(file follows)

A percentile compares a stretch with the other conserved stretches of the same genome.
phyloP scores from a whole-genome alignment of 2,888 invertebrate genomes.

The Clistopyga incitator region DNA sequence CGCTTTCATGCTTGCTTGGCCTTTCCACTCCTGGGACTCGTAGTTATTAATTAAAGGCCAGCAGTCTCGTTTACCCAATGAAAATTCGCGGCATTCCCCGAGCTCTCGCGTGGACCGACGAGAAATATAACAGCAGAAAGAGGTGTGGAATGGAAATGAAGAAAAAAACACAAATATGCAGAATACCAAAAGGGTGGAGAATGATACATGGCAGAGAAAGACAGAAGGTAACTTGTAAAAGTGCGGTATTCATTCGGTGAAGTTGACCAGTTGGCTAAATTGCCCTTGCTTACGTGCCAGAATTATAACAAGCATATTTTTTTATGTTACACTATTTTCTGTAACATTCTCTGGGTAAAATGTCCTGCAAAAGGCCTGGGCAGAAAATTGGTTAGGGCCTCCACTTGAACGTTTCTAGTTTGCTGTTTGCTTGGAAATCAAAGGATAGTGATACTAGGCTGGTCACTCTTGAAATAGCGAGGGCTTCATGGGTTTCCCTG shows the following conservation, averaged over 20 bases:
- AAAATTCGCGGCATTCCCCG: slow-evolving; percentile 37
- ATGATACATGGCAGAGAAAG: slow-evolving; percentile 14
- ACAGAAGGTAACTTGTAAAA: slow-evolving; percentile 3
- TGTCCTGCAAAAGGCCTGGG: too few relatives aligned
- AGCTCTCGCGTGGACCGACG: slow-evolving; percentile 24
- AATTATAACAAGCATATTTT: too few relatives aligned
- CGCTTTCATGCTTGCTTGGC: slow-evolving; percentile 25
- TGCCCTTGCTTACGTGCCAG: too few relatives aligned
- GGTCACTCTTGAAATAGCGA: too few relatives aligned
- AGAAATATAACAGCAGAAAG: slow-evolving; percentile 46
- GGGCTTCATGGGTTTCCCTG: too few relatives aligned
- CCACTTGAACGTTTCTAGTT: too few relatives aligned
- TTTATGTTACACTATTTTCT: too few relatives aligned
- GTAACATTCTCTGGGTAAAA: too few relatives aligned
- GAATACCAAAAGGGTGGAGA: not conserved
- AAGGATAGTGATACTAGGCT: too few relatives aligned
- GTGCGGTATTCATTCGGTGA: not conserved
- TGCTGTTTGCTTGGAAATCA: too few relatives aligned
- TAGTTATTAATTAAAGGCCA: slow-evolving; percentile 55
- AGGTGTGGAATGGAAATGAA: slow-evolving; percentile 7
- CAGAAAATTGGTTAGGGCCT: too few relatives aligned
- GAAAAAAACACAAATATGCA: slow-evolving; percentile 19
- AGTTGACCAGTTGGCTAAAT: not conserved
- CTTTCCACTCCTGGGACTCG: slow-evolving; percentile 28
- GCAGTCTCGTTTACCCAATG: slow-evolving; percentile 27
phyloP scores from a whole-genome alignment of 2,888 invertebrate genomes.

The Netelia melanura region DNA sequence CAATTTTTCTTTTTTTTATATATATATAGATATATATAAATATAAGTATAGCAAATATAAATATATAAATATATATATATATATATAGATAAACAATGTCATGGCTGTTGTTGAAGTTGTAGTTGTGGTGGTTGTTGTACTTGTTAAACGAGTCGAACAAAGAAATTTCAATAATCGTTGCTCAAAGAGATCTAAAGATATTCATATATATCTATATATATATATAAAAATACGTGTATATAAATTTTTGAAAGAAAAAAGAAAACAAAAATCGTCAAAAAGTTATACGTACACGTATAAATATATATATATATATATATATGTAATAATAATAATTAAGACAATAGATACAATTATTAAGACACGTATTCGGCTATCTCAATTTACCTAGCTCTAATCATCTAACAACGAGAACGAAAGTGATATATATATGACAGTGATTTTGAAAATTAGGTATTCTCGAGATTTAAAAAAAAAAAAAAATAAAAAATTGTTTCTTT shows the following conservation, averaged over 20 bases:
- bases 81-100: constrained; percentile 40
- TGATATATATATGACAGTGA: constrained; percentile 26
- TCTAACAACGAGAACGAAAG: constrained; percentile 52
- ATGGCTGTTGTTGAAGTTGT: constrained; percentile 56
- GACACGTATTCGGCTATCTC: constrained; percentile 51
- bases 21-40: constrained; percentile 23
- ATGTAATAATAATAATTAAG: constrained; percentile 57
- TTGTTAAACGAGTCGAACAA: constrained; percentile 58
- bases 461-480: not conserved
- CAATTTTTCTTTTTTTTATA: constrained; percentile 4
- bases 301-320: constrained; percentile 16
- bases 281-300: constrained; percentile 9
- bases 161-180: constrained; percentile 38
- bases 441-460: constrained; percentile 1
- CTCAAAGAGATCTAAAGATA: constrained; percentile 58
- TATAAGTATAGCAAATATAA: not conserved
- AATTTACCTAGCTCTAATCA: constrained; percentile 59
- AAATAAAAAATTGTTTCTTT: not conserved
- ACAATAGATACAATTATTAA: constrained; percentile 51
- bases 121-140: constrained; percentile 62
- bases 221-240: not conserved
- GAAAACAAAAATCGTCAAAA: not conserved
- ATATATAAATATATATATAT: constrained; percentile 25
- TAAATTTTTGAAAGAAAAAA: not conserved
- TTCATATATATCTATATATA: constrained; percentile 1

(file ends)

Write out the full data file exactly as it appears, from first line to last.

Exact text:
A percentile compares a stretch with the other conserved stretches of the same genome.
phyloP scores from a whole-genome alignment of 2,888 invertebrate genomes.

The Clistopyga incitator region DNA sequence CGCTTTCATGCTTGCTTGGCCTTTCCACTCCTGGGACTCGTAGTTATTAATTAAAGGCCAGCAGTCTCGTTTACCCAATGAAAATTCGCGGCATTCCCCGAGCTCTCGCGTGGACCGACGAGAAATATAACAGCAGAAAGAGGTGTGGAATGGAAATGAAGAAAAAAACACAAATATGCAGAATACCAAAAGGGTGGAGAATGATACATGGCAGAGAAAGACAGAAGGTAACTTGTAAAAGTGCGGTATTCATTCGGTGAAGTTGACCAGTTGGCTAAATTGCCCTTGCTTACGTGCCAGAATTATAACAAGCATATTTTTTTATGTTACACTATTTTCTGTAACATTCTCTGGGTAAAATGTCCTGCAAAAGGCCTGGGCAGAAAATTGGTTAGGGCCTCCACTTGAACGTTTCTAGTTTGCTGTTTGCTTGGAAATCAAAGGATAGTGATACTAGGCTGGTCACTCTTGAAATAGCGAGGGCTTCATGGGTTTCCCTG shows the following conservation, averaged over 20 bases:
- AAAATTCGCGGCATTCCCCG: slow-evolving; percentile 37
- ATGATACATGGCAGAGAAAG: slow-evolving; percentile 14
- ACAGAAGGTAACTTGTAAAA: slow-evolving; percentile 3
- TGTCCTGCAAAAGGCCTGGG: too few relatives aligned
- AGCTCTCGCGTGGACCGACG: slow-evolving; percentile 24
- AATTATAACAAGCATATTTT: too few relatives aligned
- CGCTTTCATGCTTGCTTGGC: slow-evolving; percentile 25
- TGCCCTTGCTTACGTGCCAG: too few relatives aligned
- GGTCACTCTTGAAATAGCGA: too few relatives aligned
- AGAAATATAACAGCAGAAAG: slow-evolving; percentile 46
- GGGCTTCATGGGTTTCCCTG: too few relatives aligned
- CCACTTGAACGTTTCTAGTT: too few relatives aligned
- TTTATGTTACACTATTTTCT: too few relatives aligned
- GTAACATTCTCTGGGTAAAA: too few relatives aligned
- GAATACCAAAAGGGTGGAGA: not conserved
- AAGGATAGTGATACTAGGCT: too few relatives aligned
- GTGCGGTATTCATTCGGTGA: not conserved
- TGCTGTTTGCTTGGAAATCA: too few relatives aligned
- TAGTTATTAATTAAAGGCCA: slow-evolving; percentile 55
- AGGTGTGGAATGGAAATGAA: slow-evolving; percentile 7
- CAGAAAATTGGTTAGGGCCT: too few relatives aligned
- GAAAAAAACACAAATATGCA: slow-evolving; percentile 19
- AGTTGACCAGTTGGCTAAAT: not conserved
- CTTTCCACTCCTGGGACTCG: slow-evolving; percentile 28
- GCAGTCTCGTTTACCCAATG: slow-evolving; percentile 27
phyloP scores from a whole-genome alignment of 2,888 invertebrate genomes.

The Netelia melanura region DNA sequence CAATTTTTCTTTTTTTTATATATATATAGATATATATAAATATAAGTATAGCAAATATAAATATATAAATATATATATATATATATAGATAAACAATGTCATGGCTGTTGTTGAAGTTGTAGTTGTGGTGGTTGTTGTACTTGTTAAACGAGTCGAACAAAGAAATTTCAATAATCGTTGCTCAAAGAGATCTAAAGATATTCATATATATCTATATATATATATAAAAATACGTGTATATAAATTTTTGAAAGAAAAAAGAAAACAAAAATCGTCAAAAAGTTATACGTACACGTATAAATATATATATATATATATATATGTAATAATAATAATTAAGACAATAGATACAATTATTAAGACACGTATTCGGCTATCTCAATTTACCTAGCTCTAATCATCTAACAACGAGAACGAAAGTGATATATATATGACAGTGATTTTGAAAATTAGGTATTCTCGAGATTTAAAAAAAAAAAAAAATAAAAAATTGTTTCTTT shows the following conservation, averaged over 20 bases:
- bases 81-100: constrained; percentile 40
- TGATATATATATGACAGTGA: constrained; percentile 26
- TCTAACAACGAGAACGAAAG: constrained; percentile 52
- ATGGCTGTTGTTGAAGTTGT: constrained; percentile 56
- GACACGTATTCGGCTATCTC: constrained; percentile 51
- bases 21-40: constrained; percentile 23
- ATGTAATAATAATAATTAAG: constrained; percentile 57
- TTGTTAAACGAGTCGAACAA: constrained; percentile 58
- bases 461-480: not conserved
- CAATTTTTCTTTTTTTTATA: constrained; percentile 4
- bases 301-320: constrained; percentile 16
- bases 281-300: constrained; percentile 9
- bases 161-180: constrained; percentile 38
- bases 441-460: constrained; percentile 1
- CTCAAAGAGATCTAAAGATA: constrained; percentile 58
- TATAAGTATAGCAAATATAA: not conserved
- AATTTACCTAGCTCTAATCA: constrained; percentile 59
- AAATAAAAAATTGTTTCTTT: not conserved
- ACAATAGATACAATTATTAA: constrained; percentile 51
- bases 121-140: constrained; percentile 62
- bases 221-240: not conserved
- GAAAACAAAAATCGTCAAAA: not conserved
- ATATATAAATATATATATAT: constrained; percentile 25
- TAAATTTTTGAAAGAAAAAA: not conserved
- TTCATATATATCTATATATA: constrained; percentile 1